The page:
Don't you love it when, just for a change, the salmon eats the
bear? The VW Bug squashes the bus? Radar O'Reilly gets the girl
and George Clooney goes home alone?
It's happening now--with a horse.
This was a slouch of a horse, Mr. Ed's rotten brother-in-law, a
crumb bred from royal stock. His daddy was the leading sire in
history, Mr. Prospector, and his mom an undefeated filly named
Personal Ensign. But this horse got only the slacker gene. If
this horse had been a person, it would've been a trust-fund kid
with a cigarette dangling out of his mouth, collar turned up,
hanging out nights at the pool hall.
Born and reared at the Beverly Hills of the horse
world--Claiborne Farm in Paris, Ky.--this horse should've won
millions at the races but never won a stakes. So he was put out
to stud. Tough job: impregnate mares from mid-February to early
July, then take seven months off.
June 2, 2002
But this horse couldn't even do that right. Of his first crop of
33 foals, 14 made it to the track and they won only three times
as 2-year-olds, in 2000. The prices for his yearlings at auction
NASDAQed. He was a bum begetting bums.
So his owner dumped him. Sold him for the bloodstock equivalent
of a bag of oats. Sold him for low six figures to a little farm
in Maryland with one tenth the horses, land and reputation of
Claiborne. That's like Frank Sinatra Jr. being sent to Lubbock
Murmur Farm was run by a sixtysomething couple, Allen and Audrey
Murray, who still deliver their foals themselves and answer
their own phones. Allen worked most of his life as an electrical
engineer for the federal government so he could end up running a
small breeding operation full time.
"Just to buy this horse we had to dig pretty deep into our
savings," says Audrey, who quit working two years after marrying
Allen and raised three children. Financially they were standing
on a limb you wouldn't hang a wind chime from.
But then, in April, something weird started happening with this
horse. His chumps started turning into champs. One of the
horse's sons came out of the blue and won the Illinois Derby.
The next week one of them won the Arkansas Derby. And on the
first Saturday in May the Illinois winner ran away with the
The winner in Louisville was War Emblem, who made his sire,
11-year-old Our Emblem, worth a trailer full of cash. For the
Murrays it was like finding the Hope diamond in the dented-can
bin. "It was like winning Lotto," says Audrey.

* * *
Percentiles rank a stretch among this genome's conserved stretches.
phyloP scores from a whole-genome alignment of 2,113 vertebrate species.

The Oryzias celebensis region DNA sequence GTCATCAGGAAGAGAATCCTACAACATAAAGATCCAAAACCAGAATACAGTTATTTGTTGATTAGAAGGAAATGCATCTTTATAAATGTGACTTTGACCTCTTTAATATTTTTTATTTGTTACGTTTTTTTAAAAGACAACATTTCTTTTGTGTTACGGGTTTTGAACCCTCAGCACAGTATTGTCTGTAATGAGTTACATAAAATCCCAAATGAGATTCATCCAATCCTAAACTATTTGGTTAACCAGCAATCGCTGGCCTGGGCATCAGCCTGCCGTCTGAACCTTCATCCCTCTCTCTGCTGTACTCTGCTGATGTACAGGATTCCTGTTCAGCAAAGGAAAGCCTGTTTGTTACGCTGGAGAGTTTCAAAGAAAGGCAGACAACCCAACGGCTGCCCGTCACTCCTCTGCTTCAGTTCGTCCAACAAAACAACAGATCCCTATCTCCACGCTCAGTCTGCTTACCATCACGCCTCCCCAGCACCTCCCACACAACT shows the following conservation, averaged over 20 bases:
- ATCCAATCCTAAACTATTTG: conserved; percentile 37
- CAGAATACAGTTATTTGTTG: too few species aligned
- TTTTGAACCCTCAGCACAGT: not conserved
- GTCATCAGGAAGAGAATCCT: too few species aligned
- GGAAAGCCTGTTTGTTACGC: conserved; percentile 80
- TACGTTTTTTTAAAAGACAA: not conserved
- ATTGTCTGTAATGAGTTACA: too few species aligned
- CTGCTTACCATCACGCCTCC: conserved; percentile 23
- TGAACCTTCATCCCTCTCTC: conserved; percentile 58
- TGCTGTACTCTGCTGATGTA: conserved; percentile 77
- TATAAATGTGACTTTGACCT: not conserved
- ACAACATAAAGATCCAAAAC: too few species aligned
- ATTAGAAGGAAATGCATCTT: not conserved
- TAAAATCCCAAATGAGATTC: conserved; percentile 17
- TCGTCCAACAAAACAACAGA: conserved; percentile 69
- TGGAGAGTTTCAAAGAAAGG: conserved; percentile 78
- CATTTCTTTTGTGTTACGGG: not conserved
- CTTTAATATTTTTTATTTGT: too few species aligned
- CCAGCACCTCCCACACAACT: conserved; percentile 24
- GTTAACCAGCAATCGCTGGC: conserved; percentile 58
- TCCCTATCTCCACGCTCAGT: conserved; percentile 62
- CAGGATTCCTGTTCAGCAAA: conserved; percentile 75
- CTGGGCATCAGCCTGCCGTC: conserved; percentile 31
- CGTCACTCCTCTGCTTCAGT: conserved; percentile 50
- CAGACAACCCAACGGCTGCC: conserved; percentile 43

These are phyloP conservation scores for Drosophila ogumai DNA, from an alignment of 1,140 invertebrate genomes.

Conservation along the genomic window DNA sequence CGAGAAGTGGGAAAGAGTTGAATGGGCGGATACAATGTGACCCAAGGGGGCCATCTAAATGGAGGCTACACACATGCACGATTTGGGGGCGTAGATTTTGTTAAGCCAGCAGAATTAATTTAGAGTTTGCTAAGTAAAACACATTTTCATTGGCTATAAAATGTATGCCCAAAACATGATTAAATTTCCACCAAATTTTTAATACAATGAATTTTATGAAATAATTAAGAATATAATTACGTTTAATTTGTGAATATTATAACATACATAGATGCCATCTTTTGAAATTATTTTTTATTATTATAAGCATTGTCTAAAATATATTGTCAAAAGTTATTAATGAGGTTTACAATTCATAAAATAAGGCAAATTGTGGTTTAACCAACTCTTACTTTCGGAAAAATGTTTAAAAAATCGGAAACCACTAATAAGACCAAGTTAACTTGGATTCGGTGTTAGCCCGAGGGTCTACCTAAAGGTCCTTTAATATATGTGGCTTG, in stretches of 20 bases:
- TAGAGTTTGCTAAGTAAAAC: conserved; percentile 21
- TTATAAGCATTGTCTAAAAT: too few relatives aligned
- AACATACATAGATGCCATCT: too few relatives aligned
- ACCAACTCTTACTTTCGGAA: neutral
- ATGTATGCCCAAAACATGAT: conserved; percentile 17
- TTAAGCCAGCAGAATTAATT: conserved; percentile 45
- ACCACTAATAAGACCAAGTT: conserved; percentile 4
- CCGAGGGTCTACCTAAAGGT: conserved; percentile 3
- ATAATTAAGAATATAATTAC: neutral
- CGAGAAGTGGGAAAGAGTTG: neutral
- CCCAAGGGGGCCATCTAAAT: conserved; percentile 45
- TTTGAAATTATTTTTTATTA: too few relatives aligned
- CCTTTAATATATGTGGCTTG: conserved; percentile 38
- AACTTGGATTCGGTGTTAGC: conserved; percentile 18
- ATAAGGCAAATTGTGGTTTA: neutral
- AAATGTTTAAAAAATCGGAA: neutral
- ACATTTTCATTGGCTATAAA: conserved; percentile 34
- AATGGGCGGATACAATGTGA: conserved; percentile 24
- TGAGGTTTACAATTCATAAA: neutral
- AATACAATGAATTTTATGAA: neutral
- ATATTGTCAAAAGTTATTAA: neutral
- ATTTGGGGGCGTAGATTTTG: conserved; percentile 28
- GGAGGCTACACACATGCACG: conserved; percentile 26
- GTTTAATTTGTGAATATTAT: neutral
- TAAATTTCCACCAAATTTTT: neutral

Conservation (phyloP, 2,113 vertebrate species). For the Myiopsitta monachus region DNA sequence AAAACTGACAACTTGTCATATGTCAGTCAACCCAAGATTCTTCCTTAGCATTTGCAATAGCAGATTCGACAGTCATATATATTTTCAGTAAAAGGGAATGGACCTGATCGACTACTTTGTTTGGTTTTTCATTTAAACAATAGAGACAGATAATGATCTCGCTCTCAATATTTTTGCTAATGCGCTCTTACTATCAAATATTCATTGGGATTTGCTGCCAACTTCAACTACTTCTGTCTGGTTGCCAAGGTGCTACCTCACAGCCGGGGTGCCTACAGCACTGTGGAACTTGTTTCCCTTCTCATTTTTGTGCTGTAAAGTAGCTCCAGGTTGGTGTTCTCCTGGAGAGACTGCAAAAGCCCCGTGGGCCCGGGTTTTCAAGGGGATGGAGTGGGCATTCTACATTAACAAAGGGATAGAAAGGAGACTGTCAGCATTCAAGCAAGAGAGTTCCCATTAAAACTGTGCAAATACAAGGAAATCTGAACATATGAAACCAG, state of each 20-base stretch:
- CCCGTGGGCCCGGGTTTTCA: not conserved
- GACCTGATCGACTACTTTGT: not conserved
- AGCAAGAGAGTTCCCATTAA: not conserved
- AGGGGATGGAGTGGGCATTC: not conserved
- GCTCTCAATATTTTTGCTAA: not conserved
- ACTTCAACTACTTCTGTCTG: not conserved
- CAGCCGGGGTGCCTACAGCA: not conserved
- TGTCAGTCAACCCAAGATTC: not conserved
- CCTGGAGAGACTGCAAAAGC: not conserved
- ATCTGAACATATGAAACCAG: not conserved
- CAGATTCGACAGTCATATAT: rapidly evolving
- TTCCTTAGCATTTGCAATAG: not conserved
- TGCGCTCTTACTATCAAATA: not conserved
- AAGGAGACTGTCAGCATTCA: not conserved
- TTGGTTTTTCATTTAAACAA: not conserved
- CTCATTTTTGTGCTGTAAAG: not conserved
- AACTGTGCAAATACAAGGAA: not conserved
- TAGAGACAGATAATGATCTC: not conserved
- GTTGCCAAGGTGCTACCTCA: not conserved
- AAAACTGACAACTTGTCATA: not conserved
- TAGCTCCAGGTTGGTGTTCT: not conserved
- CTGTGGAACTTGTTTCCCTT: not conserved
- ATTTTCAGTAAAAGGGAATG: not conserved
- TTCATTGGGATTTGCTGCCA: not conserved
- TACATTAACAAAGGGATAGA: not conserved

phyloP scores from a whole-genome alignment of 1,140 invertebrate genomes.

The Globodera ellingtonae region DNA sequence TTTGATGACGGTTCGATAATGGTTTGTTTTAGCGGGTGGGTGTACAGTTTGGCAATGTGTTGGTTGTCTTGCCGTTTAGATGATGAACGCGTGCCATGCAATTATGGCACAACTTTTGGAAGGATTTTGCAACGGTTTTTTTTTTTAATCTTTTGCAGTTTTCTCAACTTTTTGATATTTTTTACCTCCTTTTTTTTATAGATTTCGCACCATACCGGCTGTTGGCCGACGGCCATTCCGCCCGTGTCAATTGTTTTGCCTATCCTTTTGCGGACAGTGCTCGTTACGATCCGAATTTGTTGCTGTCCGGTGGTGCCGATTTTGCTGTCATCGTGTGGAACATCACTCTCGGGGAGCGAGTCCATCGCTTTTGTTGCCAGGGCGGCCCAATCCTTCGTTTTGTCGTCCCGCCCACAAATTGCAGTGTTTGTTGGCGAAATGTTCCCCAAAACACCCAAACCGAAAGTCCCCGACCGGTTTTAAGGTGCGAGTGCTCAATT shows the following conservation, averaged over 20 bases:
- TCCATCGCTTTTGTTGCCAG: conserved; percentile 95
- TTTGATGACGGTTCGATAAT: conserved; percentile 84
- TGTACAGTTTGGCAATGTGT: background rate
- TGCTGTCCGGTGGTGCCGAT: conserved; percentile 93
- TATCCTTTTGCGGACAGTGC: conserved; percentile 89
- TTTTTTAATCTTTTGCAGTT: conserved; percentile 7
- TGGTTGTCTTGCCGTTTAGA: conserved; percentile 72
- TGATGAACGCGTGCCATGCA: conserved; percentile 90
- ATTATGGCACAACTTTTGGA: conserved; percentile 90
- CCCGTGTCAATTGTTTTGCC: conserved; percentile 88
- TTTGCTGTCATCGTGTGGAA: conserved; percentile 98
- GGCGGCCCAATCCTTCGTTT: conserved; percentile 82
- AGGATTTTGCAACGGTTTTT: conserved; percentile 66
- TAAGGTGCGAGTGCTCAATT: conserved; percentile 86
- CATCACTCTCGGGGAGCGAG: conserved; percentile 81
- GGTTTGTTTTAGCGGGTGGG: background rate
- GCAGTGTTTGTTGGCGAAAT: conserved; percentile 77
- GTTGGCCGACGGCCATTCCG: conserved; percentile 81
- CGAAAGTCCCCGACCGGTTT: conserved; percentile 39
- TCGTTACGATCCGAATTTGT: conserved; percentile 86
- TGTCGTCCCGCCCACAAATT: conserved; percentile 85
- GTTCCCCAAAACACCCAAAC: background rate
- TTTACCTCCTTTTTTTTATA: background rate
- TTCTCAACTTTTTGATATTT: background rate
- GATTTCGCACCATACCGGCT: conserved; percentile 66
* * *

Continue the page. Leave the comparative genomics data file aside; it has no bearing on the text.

Funny how two minutes can change your life, huh? Then again
maybe not. An hour after the Derby the Murrays were delivering
another foal. Within a week they got an offer of $4.5 million
for Our Emblem.
They thought hard about the offer--the Murrays won't divulge who
they are negotiating with--and decided they'd wait and see what
happened at the Preakness. Good idea. War Emblem won that, too.
Suddenly, Our Emblem was the No. 1 money-winning sire in the
country, King Stud. Head Hoss.
At week's end the standing offer was $6.6 million. "We think
we're going to wait and see what happens at the Belmont," says
Allen, 69. Probably another good idea.
Back at Claiborne Farm the hotshot bloodstock experts were
wondering how IBM got schnogged by Ma and Pa Kettle. "Well,"
grumbles Gus Cook, the head of stallions, "that's the horse
If War Emblem wins the Belmont on June 8, he'll be the first
Triple Crown winner in 24 years. That means Our Emblem could
fetch upward of $10 million. His stud fee would go from $4,000
for a live foal to as much as $75,000. And Allen and Audrey
Murray would have a new lifestyle to ponder.
But here's the best part: They've thought about what they'd like
to do with all that loot and realized something cool. They were
already doing it. "We've got a great life," says Allen. "We live
on a farm, in an old stone house. It's quiet. There's no hassle.
At night we sit on the porch and relax. We're doing exactly what
we want. Makes it fun to get up in the mornings."
Meanwhile, Our Emblem, ex-slacker, is the hottest bachelor in
racing. He's booked to mate with mares every day for the next
five weeks, twice a day, beginning at 9 a.m., breaking the
previous record set by Wilt Chamberlain.
You talk about fun to get up in the morning.
The hotshot bloodhorse experts were wondering how IBM got
schnogged by Ma and Pa Kettle.